Tips to Monitor IIS Performance

Need help on how to monitor IIS? This guide covers how to cover the basics including HTTP ping checks, IIS Application Pools, and important Windows Performance Counters. We also take a look at how to use an application performance management system to simplify all of this and get more advanced IIS performance monitoring for ASP.NET applications.

IIS Performance Monitoring Topics:

  • Ensuring your IIS Application is running
  • Windows performance counters for IIS & ASP.NET
  • Advanced IIS performance monitoring for ASP.NET

How to Monitor if Your IIS Application is Running

The first thing you want to do is setup monitoring to ensure that your application is running.

Website Monitor via HTTP Testing

One of the best and easiest things you can do is set up a simple HTTP check that runs every minute. This will give you a baseline to know if your site is up or down. It can also help you track how long it takes to respond. You could also monitor for a 200 OK status or if the request returns specific text that you know should be included in the response.

Monitoring IIS via a simple HTTP check is also a good way to establish a basic SLA monitor. No matter how many servers you have, you can use this to know if your web application was online and available.

Here is an example of one of our HTTP checks we use against Elasticsearch to help with monitoring it. We do this via Retrace; you could also you tools like Pingdom. In this example, we receive alerts if the number_of_nodes is not what we are expecting or if it doesn’t find an HTTP status of 200 OK.


Ensure Your IIS Application Pool is Running

If you have been using IIS very long, you have probably witnessed times when your application mysteriously stops working. After some troubleshooting, you may find that your IIS Application Pool is stopped for some reason, causing your site to be offline.

Sometimes an IIS Application Pool will crash and stop due to various fatal application errors, issues with the user the app pool is running under, bad configurations, or other random problems. It is possible to get it into a state where it won’t start at all due to these type of problems.

It is a good best practice always to monitor that your IIS Application Pool is started. It runs as w3wp.exe. Most monitoring tools have a way to monitor IIS Application Pools. Our product, Retrace, monitors them by default.

One weird thing about app pools is they can be set to “Started” but may not actually be running as w3wp.exe if there is no traffic to your application. In these scenarios, w3wp.exe may not be running, but there is no actual problem. This is why you need to monitor it via IIS’s status and not just look for w3wp.exe to be running on your server.

Recommended Performance Counters for IIS Monitoring

One of the advantages of using IIS as a web server is all of the metrics available via Windows Performance Counters. There is a wide array of them available between IIS, ASP.NET and .NET. For this guide on IIS performance monitoring, I am going to review some of the top Performance Counters to monitor.

To simplify things a bit, I am going to split the Performance Counters up between IIS and ASP.NET particular Performance Counters. All of these are monitored by default as part of Retrace’s application metrics monitoring.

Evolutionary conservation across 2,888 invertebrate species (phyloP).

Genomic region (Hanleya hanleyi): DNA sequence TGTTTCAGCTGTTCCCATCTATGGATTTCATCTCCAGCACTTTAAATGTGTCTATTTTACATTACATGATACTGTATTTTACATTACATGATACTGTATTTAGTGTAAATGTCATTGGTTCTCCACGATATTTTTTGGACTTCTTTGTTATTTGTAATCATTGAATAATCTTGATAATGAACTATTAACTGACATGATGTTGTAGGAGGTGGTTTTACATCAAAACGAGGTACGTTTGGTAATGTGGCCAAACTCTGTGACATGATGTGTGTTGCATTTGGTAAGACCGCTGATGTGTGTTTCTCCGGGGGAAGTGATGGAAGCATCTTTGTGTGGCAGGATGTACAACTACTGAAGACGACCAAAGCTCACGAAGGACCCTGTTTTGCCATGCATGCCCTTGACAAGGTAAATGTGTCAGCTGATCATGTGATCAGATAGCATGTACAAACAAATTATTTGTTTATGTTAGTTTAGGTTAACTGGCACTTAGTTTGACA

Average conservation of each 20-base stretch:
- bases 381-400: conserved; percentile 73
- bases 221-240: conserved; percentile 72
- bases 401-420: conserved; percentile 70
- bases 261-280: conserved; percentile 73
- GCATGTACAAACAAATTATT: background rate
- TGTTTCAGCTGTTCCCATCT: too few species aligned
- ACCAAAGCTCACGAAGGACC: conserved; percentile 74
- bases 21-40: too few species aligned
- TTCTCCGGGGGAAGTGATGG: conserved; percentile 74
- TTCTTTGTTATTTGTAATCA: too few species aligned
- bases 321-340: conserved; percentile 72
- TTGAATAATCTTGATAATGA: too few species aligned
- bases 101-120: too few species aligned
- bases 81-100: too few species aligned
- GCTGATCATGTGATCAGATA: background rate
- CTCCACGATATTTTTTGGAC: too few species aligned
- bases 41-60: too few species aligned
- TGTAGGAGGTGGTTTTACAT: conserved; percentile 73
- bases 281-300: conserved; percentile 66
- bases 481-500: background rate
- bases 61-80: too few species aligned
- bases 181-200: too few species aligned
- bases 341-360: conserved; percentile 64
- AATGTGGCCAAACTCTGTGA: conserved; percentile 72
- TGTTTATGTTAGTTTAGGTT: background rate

System/Process Counters

  • CPU %: The overall server and CPU usage for your IIS Worker Process should be monitored.
  • Memory: You should consider tracking the currently used and available memory for your IIS Worker Process.

IIS Performance Counters

  • Web Service – Bytes Received/Sec: Helpful to track to identify potential spikes in traffic.
  • Web Service – Bytes Sent/Sec: Helpful to track to identify potential spikes in traffic.
  • Web Service – Current Connections: Through experience with your app you can identify what is a normal value for this.

ASP.NET Performance Counters

  • ASP.NET Applications – Requests/Sec: You should track how many requests are handled by both IIS and ASP.NET. Some requests, like static files, could only be processed by IIS and never touch ASP.NET.
  • ASP.NET Applications – Requests in Application Queue: If this number is high, your server may not be able to handle requests fast enough.
  • .NET CLR Memory – % Time in GC: If your app spends more than 5% of its time in garbage collection, you may want to review how object allocations are performed.

ASP.NET Error Rate Counters

  • .NET CLR Exceptions – # of Exceps Thrown: This counter allows you track all .NET exceptions that are thrown even if they are handled and thrown away. A very high rate of exceptions can cause hidden performance problems.
  • ASP.NET Applications – Errors Unhandled During Execution/sec: The number of unhandled exceptions that may have impacted your users.
  • ASP.NET Applications – Errors Total/Sec: Number of errors during compilations, pre-processing and execution. This may catch some types of errors that other Exception counts don’t include.

Advanced IIS Performance Monitoring for ASP.NET

img_58b83ad09db24Some application monitoring tools, like Retrace, are designed to provide holistic monitoring for your ASP.NET applications. All you have to do is install them, and they can auto detect all of your ASP.NET applications and automatically start monitoring all the basics. Including key Performance Counters and if your IIS Site and Application Pool are running.

Retrace also does lightweight profiling of your ASP.NET code. This gives you code-level visibility to understand how your application is performing and how to improve it.

Benefits of advanced application performance monitoring (APM):

  • Track performance of every ASP.NET web request in your application
  • Advanced error monitoring and tracking
  • Identify slow SQL queries
  • Understand the performance of application dependencies including web services, caching, queuing, etc
  • View code level transaction traces